“The design, the rollout, the management, it’s all pathetic. Smovengo has to go,” said Jerome Dubus, a spokesman for the group.


Mariam’s journey to North Pole ‘an inspiration for Saudi women’

Crossing the unwelcoming terrain of the North Pole is not for the faint-hearted. Mariam Hamidaddin’s brave and inspirational journey to the top of the earth was ended by the threat of frostbite. Reuters
Updated 20 May 2018
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Mariam’s journey to North Pole ‘an inspiration for Saudi women’

  • Mariam Hamidaddin was one of 11 women from Europe and the Middle East taking part in the recent Women’s Euro-Arabian Polar Expedition, an initiative aimed to foster greater dialogue and inspire women to push their limits and fulfill their ambitions.
  • Two weeks later and Hamidaddin still could not feel her fingertips. She struggles to cut a steak and needs help to tie her shoelaces. Medics say it could be months or even years before she fully recovers.

LONDON: Mariam Hamidaddin was skiing toward the North Pole in temperatures as low as minus 38 C when she was advised by her team leader to give up on her dream and take a helicopter back to base camp.
She did so reluctantly. Frostbite had taken its toll on the Jeddah-born entrepreneur’s hands, but with no previous experience of such climates, Hamidaddin was unaware of the severity. Only when she was assessed by a Russian medic who spoke pidgin English did she appreciate how close she was to losing her fingers.
“The words he told me were: ‘No chop’ ... which was scary but also a great relief to hear,” said Hamidaddin, one of 11 women from Europe and the Middle East taking part in the recent Women’s Euro-Arabian Polar Expedition, an initiative aimed to foster greater dialogue and inspire women to push their limits and fulfill their ambitions. Team leader Felicity Aston deliberately chose women with no athletic or Arctic experience with the intention of demonstrating that anybody can achieve their goals with determination.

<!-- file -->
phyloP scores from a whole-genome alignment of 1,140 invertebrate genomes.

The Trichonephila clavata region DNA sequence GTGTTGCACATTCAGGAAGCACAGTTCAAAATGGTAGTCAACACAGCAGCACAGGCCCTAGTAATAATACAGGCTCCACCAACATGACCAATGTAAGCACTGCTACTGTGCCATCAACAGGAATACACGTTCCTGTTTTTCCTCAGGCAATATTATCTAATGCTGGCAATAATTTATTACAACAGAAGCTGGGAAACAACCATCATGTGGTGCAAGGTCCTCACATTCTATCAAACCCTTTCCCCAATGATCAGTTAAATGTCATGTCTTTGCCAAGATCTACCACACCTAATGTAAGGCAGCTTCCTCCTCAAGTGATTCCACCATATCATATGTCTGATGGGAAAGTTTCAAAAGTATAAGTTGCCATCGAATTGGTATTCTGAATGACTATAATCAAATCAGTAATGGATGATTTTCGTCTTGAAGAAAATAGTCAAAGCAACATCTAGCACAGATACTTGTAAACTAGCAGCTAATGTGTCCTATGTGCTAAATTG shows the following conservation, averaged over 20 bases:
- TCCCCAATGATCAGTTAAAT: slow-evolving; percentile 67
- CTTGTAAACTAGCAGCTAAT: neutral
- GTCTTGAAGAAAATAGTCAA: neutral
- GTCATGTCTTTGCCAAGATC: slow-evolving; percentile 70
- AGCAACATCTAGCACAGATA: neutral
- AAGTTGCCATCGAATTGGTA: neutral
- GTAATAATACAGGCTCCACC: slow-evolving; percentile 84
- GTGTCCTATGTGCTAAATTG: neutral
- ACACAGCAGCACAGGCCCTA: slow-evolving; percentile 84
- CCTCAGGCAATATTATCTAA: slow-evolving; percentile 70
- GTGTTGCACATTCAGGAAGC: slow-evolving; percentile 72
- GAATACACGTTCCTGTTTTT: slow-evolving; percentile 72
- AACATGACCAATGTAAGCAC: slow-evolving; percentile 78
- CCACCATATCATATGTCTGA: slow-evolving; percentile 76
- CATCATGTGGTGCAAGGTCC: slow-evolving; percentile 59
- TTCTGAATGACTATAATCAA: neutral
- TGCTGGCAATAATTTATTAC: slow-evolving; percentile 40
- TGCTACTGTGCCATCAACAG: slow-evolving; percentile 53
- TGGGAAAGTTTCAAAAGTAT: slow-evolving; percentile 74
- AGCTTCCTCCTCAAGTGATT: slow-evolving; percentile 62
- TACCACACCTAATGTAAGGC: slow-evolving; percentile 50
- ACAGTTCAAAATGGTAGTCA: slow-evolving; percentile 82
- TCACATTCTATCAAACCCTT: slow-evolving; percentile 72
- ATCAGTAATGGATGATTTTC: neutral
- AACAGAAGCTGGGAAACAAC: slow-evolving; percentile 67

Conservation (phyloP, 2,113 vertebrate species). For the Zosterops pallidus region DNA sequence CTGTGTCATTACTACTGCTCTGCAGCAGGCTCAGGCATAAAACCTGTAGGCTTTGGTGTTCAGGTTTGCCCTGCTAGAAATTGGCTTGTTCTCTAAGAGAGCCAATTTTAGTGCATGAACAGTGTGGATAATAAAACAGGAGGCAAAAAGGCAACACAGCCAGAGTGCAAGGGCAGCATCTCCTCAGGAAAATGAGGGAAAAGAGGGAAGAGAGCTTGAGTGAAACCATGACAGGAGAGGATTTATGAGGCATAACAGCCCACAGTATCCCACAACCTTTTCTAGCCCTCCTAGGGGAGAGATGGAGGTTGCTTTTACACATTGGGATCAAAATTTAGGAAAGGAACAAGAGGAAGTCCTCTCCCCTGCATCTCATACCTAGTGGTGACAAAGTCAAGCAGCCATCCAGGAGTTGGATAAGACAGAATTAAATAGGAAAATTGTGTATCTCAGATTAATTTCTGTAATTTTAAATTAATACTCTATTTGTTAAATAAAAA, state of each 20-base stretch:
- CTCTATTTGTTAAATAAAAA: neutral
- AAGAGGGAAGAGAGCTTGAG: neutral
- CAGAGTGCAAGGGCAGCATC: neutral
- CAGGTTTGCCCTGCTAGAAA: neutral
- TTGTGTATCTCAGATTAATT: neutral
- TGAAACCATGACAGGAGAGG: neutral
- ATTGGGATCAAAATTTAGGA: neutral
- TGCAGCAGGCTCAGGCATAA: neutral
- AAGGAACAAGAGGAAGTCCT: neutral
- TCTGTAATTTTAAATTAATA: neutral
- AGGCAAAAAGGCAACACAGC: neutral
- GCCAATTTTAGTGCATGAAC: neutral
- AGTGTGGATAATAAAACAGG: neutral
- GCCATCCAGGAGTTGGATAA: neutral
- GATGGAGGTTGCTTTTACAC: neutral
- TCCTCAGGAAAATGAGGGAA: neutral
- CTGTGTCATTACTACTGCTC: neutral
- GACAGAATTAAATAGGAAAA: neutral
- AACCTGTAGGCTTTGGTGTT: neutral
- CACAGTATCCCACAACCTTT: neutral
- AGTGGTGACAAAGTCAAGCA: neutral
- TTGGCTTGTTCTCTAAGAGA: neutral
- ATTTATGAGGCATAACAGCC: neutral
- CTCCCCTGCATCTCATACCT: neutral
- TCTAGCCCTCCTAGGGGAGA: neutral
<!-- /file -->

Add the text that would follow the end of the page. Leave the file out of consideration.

As Hamidaddin discovered, however, having an expert on hand helps. The transition from frostnip to frostbite can be a matter of five or 10 minutes, so it is essential for people in extreme weather to pay attention to their body. The tiniest sign can help avoid severe consequences.
The 32-year-old had followed all the instructions learned during training camps in Iceland and Oman: She kept moving to circulate her blood and had not removed her gloves even once in the Arctic. She felt pain, yes, but the entire team had frostnip, so why should she consider quitting?
Fortunately for her future — and her fingers — the decision was taken for her.

Mariam Hamidaddin was an inspirational member of the North Pole expedition before a doctor’s verdict cut her journey short.